"We should call this recipe things that burn all the tiny cuts in your hands you didn't know about."

This recipe spawned itself from the bizarre and mysterious hive-mind that typically forms when Paige and I aimlessly wander around the grocery store. Paige was set on getting me to try Tempeh and so we began racking our collective brain, hoping something at least semi-delicious would find its way out. "But what would go good with this?" was the question of the night. Indeed, what? We decided on the much healthier Quinoa over my starch of choice, fried rice. Since we were both in a glazy mood, we were looking for something innovative. Paige, being a big fan of orange chicken (back when she ate meat), opted for that. We decided to one-up the creativity factor and go with the Blood Orange instead of the traditional orange for a distinct flavor. Add to that some broccoli for a bit of crunch and we had all the makings of a faux-Asian veagan wunder-dish.

4 blood oranges, peeled and sectioned
half a lemon (juiced)
quarter cup of sake
palm full of fresh chopped cilantro
a piece of ginger root about the size of your thumb, skinned and minced
two cloves of garlic, minced
olive oil for the pan
a head of broccoli
a quarter cup of soy sauce
two and a half cups of water
flour and water for a roue.
a cup of sugar
a package of Tempeh
a cup of Quinoa

Heat a pan with olive oil and saute the ginger, garlic, and parsley. Add the liquid ingredients for the sauce, then the solids. Cook down for around ten minutes, bringing to a boil and reducing the heat. Strain the sauce into a bowl using a mesh strainer, pushing the pulp against the sides making sure to get most of the flavor out. Cut your tempeh into quarter inch thick pieces and start to fry them in the sauce pan. Once they brown slightly on both sides, add the sauce back into the pan. Add a small amount of roue to thicken the sauce a bit, and a few teaspoons more sugar. You want to be careful with how much roue and soy sauce you use in this recipe as too much will distort it into more of a terriyaki flavor...unless that's your thing, in which case don't worry about it. Stir constantly over medium heat until you have your desired thickness. We definitely were aiming for more of a glaze but be careful not to let it cook too long as it will carmelize. Simultaneously, you'll want to make the Quinoa according to directions, and steam broccoli. Drizzle the remainder of the glaze over the broccoli and voila!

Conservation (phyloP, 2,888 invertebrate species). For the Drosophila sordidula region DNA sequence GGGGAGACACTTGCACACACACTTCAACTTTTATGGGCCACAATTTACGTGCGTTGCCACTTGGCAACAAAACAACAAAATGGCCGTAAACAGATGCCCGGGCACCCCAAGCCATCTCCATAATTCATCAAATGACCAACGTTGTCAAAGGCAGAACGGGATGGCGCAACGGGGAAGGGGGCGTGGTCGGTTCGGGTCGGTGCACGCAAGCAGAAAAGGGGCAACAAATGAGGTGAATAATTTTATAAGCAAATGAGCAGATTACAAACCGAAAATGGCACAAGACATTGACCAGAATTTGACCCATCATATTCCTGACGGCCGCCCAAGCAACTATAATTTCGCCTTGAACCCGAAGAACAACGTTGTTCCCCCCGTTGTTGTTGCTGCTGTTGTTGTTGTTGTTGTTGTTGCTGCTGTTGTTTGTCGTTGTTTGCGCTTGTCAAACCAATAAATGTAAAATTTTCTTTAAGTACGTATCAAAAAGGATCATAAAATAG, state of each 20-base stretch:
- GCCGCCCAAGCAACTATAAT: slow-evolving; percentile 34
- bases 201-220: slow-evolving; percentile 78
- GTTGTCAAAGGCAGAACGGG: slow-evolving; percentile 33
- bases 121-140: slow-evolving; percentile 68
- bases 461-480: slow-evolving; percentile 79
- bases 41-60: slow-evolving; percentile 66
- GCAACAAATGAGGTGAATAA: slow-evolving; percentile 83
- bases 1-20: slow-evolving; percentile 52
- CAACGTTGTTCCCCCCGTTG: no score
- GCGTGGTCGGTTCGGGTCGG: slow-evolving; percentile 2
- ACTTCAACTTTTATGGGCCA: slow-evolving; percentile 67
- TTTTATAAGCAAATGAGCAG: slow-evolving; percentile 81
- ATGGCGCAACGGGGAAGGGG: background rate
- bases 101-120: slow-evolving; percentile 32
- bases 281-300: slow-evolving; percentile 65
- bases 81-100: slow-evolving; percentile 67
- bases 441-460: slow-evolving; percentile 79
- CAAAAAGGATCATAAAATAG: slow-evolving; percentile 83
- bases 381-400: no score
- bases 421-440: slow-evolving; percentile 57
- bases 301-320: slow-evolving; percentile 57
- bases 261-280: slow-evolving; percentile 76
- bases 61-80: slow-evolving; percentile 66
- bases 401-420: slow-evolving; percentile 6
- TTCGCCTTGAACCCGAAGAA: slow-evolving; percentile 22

Our intention with this dish was to serve it with Thai Iced Teas which you can find recipes for easily on Google but in case you want to know now, here's how we did it.

Boil some water
Add a few black tea bags (or Thai if you can find any at your local grocer, we couldn't)
Let chill to room temperature and then refrigerate till cool
Pour into individual glasses and add to each a handful of ice cubes, a tablespoon of cream and a tablespoon of sweetened condensed milk and stir in
Spray some whipped cream on top and now you have a delicious Thai Iced Tea to go with your lovely Faux-Asian Blood Orange Wunder-dish.


Aaron said...

Yummers, that looks great. Keep it up guys, this blog is awesome. BTW, the captcha for this comment is dilattel, you should make a recipe with that name.